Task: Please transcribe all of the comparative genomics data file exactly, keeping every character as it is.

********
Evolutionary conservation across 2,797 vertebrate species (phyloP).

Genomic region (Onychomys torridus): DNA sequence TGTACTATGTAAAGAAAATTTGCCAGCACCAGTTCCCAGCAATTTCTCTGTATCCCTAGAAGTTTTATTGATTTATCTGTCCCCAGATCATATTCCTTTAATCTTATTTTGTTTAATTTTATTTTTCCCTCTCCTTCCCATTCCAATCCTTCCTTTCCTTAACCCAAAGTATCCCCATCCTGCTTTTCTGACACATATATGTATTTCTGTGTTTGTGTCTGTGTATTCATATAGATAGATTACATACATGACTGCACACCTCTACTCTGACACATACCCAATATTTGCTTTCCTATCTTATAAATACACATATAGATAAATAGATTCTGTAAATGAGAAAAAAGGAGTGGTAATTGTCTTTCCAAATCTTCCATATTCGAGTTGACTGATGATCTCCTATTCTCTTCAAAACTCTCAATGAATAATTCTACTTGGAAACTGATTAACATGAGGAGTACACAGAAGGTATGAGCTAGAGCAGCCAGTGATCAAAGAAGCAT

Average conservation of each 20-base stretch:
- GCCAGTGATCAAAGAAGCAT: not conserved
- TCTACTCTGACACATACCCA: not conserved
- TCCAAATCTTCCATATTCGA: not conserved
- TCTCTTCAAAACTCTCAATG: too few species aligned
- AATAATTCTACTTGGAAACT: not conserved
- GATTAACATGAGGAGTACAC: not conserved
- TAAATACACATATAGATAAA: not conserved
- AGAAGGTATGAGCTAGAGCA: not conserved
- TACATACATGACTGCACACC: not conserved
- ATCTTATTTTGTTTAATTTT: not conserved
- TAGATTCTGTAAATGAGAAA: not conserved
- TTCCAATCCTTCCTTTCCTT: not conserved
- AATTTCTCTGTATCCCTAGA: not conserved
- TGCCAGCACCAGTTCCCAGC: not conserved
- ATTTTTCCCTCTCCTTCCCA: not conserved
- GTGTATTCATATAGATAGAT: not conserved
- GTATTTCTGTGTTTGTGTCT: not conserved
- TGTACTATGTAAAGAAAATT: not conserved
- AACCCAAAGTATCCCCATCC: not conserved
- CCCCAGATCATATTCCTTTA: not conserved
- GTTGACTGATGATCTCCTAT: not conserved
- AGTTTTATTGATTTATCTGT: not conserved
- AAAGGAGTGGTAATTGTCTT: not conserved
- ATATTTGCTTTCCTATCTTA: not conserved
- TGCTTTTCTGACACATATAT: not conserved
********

Evolutionary conservation across 2,797 vertebrate species (phyloP).

Genomic region (Onychomys torridus): DNA sequence TGTACTATGTAAAGAAAATTTGCCAGCACCAGTTCCCAGCAATTTCTCTGTATCCCTAGAAGTTTTATTGATTTATCTGTCCCCAGATCATATTCCTTTAATCTTATTTTGTTTAATTTTATTTTTCCCTCTCCTTCCCATTCCAATCCTTCCTTTCCTTAACCCAAAGTATCCCCATCCTGCTTTTCTGACACATATATGTATTTCTGTGTTTGTGTCTGTGTATTCATATAGATAGATTACATACATGACTGCACACCTCTACTCTGACACATACCCAATATTTGCTTTCCTATCTTATAAATACACATATAGATAAATAGATTCTGTAAATGAGAAAAAAGGAGTGGTAATTGTCTTTCCAAATCTTCCATATTCGAGTTGACTGATGATCTCCTATTCTCTTCAAAACTCTCAATGAATAATTCTACTTGGAAACTGATTAACATGAGGAGTACACAGAAGGTATGAGCTAGAGCAGCCAGTGATCAAAGAAGCAT

Average conservation of each 20-base stretch:
- GCCAGTGATCAAAGAAGCAT: not conserved
- TCTACTCTGACACATACCCA: not conserved
- TCCAAATCTTCCATATTCGA: not conserved
- TCTCTTCAAAACTCTCAATG: too few species aligned
- AATAATTCTACTTGGAAACT: not conserved
- GATTAACATGAGGAGTACAC: not conserved
- TAAATACACATATAGATAAA: not conserved
- AGAAGGTATGAGCTAGAGCA: not conserved
- TACATACATGACTGCACACC: not conserved
- ATCTTATTTTGTTTAATTTT: not conserved
- TAGATTCTGTAAATGAGAAA: not conserved
- TTCCAATCCTTCCTTTCCTT: not conserved
- AATTTCTCTGTATCCCTAGA: not conserved
- TGCCAGCACCAGTTCCCAGC: not conserved
- ATTTTTCCCTCTCCTTCCCA: not conserved
- GTGTATTCATATAGATAGAT: not conserved
- GTATTTCTGTGTTTGTGTCT: not conserved
- TGTACTATGTAAAGAAAATT: not conserved
- AACCCAAAGTATCCCCATCC: not conserved
- CCCCAGATCATATTCCTTTA: not conserved
- GTTGACTGATGATCTCCTAT: not conserved
- AGTTTTATTGATTTATCTGT: not conserved
- AAAGGAGTGGTAATTGTCTT: not conserved
- ATATTTGCTTTCCTATCTTA: not conserved
- TGCTTTTCTGACACATATAT: not conserved